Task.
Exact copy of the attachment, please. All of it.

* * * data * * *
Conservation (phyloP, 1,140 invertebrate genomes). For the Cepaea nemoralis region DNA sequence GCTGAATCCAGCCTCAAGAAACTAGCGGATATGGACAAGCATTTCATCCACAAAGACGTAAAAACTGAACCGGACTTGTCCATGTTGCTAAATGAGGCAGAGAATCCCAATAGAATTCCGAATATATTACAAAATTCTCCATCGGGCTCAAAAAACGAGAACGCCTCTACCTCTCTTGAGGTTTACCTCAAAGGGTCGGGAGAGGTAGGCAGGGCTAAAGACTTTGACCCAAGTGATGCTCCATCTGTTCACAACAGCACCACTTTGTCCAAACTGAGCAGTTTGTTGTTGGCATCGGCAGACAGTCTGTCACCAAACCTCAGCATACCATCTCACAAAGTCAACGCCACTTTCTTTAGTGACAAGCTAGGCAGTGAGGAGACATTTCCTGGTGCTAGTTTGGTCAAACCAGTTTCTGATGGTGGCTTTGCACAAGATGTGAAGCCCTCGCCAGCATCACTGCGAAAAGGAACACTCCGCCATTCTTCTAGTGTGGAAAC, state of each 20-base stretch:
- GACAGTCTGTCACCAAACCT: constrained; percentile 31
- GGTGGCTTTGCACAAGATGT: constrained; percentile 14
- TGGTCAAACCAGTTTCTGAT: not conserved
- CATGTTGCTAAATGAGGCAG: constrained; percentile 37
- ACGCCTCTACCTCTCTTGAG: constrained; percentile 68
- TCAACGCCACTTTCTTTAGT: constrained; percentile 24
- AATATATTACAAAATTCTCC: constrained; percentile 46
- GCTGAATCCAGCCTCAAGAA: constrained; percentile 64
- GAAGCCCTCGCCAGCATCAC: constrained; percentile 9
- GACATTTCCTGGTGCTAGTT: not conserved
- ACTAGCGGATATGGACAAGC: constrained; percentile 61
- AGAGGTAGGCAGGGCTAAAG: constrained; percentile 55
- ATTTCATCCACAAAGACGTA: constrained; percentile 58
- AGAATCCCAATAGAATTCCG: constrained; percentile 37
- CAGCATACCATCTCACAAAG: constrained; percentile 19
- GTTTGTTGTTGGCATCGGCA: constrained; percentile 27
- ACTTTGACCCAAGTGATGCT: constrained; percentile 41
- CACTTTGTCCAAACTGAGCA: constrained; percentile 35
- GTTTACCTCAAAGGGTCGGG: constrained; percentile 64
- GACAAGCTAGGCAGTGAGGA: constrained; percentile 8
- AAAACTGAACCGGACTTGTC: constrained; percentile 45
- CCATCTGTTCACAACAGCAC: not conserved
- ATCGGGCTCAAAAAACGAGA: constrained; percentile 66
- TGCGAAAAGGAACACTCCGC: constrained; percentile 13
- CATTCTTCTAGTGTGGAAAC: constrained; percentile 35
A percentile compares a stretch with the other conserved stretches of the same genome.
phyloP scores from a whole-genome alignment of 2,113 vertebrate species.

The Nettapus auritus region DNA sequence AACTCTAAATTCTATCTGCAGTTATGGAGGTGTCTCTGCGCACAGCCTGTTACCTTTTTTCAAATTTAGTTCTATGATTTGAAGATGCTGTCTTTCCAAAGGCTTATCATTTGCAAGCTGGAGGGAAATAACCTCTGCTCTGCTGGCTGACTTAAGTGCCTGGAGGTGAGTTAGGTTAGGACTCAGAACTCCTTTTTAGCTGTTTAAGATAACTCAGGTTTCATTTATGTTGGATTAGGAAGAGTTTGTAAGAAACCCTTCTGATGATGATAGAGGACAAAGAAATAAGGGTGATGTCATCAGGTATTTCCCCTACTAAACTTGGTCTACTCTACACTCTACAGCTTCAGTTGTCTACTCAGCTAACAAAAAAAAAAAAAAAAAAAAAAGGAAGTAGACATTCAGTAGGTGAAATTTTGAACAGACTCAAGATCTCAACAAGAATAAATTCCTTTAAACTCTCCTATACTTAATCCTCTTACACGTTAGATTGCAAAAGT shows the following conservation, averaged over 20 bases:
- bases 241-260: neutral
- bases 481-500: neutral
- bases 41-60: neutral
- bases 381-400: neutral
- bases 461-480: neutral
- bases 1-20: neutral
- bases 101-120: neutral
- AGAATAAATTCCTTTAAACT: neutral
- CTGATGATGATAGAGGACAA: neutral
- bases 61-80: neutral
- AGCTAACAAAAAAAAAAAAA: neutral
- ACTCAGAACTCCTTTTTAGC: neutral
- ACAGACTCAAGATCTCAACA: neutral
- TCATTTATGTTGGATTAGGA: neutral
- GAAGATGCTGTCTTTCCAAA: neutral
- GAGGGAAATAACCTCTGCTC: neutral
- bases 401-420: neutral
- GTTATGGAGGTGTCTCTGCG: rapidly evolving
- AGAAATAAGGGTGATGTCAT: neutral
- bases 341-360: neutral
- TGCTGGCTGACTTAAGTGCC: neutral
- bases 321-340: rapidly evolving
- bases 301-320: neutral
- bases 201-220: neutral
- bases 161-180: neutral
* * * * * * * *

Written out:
Conservation (phyloP, 1,140 invertebrate genomes). For the Cepaea nemoralis region DNA sequence GCTGAATCCAGCCTCAAGAAACTAGCGGATATGGACAAGCATTTCATCCACAAAGACGTAAAAACTGAACCGGACTTGTCCATGTTGCTAAATGAGGCAGAGAATCCCAATAGAATTCCGAATATATTACAAAATTCTCCATCGGGCTCAAAAAACGAGAACGCCTCTACCTCTCTTGAGGTTTACCTCAAAGGGTCGGGAGAGGTAGGCAGGGCTAAAGACTTTGACCCAAGTGATGCTCCATCTGTTCACAACAGCACCACTTTGTCCAAACTGAGCAGTTTGTTGTTGGCATCGGCAGACAGTCTGTCACCAAACCTCAGCATACCATCTCACAAAGTCAACGCCACTTTCTTTAGTGACAAGCTAGGCAGTGAGGAGACATTTCCTGGTGCTAGTTTGGTCAAACCAGTTTCTGATGGTGGCTTTGCACAAGATGTGAAGCCCTCGCCAGCATCACTGCGAAAAGGAACACTCCGCCATTCTTCTAGTGTGGAAAC, state of each 20-base stretch:
- GACAGTCTGTCACCAAACCT: constrained; percentile 31
- GGTGGCTTTGCACAAGATGT: constrained; percentile 14
- TGGTCAAACCAGTTTCTGAT: not conserved
- CATGTTGCTAAATGAGGCAG: constrained; percentile 37
- ACGCCTCTACCTCTCTTGAG: constrained; percentile 68
- TCAACGCCACTTTCTTTAGT: constrained; percentile 24
- AATATATTACAAAATTCTCC: constrained; percentile 46
- GCTGAATCCAGCCTCAAGAA: constrained; percentile 64
- GAAGCCCTCGCCAGCATCAC: constrained; percentile 9
- GACATTTCCTGGTGCTAGTT: not conserved
- ACTAGCGGATATGGACAAGC: constrained; percentile 61
- AGAGGTAGGCAGGGCTAAAG: constrained; percentile 55
- ATTTCATCCACAAAGACGTA: constrained; percentile 58
- AGAATCCCAATAGAATTCCG: constrained; percentile 37
- CAGCATACCATCTCACAAAG: constrained; percentile 19
- GTTTGTTGTTGGCATCGGCA: constrained; percentile 27
- ACTTTGACCCAAGTGATGCT: constrained; percentile 41
- CACTTTGTCCAAACTGAGCA: constrained; percentile 35
- GTTTACCTCAAAGGGTCGGG: constrained; percentile 64
- GACAAGCTAGGCAGTGAGGA: constrained; percentile 8
- AAAACTGAACCGGACTTGTC: constrained; percentile 45
- CCATCTGTTCACAACAGCAC: not conserved
- ATCGGGCTCAAAAAACGAGA: constrained; percentile 66
- TGCGAAAAGGAACACTCCGC: constrained; percentile 13
- CATTCTTCTAGTGTGGAAAC: constrained; percentile 35
A percentile compares a stretch with the other conserved stretches of the same genome.
phyloP scores from a whole-genome alignment of 2,113 vertebrate species.

The Nettapus auritus region DNA sequence AACTCTAAATTCTATCTGCAGTTATGGAGGTGTCTCTGCGCACAGCCTGTTACCTTTTTTCAAATTTAGTTCTATGATTTGAAGATGCTGTCTTTCCAAAGGCTTATCATTTGCAAGCTGGAGGGAAATAACCTCTGCTCTGCTGGCTGACTTAAGTGCCTGGAGGTGAGTTAGGTTAGGACTCAGAACTCCTTTTTAGCTGTTTAAGATAACTCAGGTTTCATTTATGTTGGATTAGGAAGAGTTTGTAAGAAACCCTTCTGATGATGATAGAGGACAAAGAAATAAGGGTGATGTCATCAGGTATTTCCCCTACTAAACTTGGTCTACTCTACACTCTACAGCTTCAGTTGTCTACTCAGCTAACAAAAAAAAAAAAAAAAAAAAAAGGAAGTAGACATTCAGTAGGTGAAATTTTGAACAGACTCAAGATCTCAACAAGAATAAATTCCTTTAAACTCTCCTATACTTAATCCTCTTACACGTTAGATTGCAAAAGT shows the following conservation, averaged over 20 bases:
- bases 241-260: neutral
- bases 481-500: neutral
- bases 41-60: neutral
- bases 381-400: neutral
- bases 461-480: neutral
- bases 1-20: neutral
- bases 101-120: neutral
- AGAATAAATTCCTTTAAACT: neutral
- CTGATGATGATAGAGGACAA: neutral
- bases 61-80: neutral
- AGCTAACAAAAAAAAAAAAA: neutral
- ACTCAGAACTCCTTTTTAGC: neutral
- ACAGACTCAAGATCTCAACA: neutral
- TCATTTATGTTGGATTAGGA: neutral
- GAAGATGCTGTCTTTCCAAA: neutral
- GAGGGAAATAACCTCTGCTC: neutral
- bases 401-420: neutral
- GTTATGGAGGTGTCTCTGCG: rapidly evolving
- AGAAATAAGGGTGATGTCAT: neutral
- bases 341-360: neutral
- TGCTGGCTGACTTAAGTGCC: neutral
- bases 321-340: rapidly evolving
- bases 301-320: neutral
- bases 201-220: neutral
- bases 161-180: neutral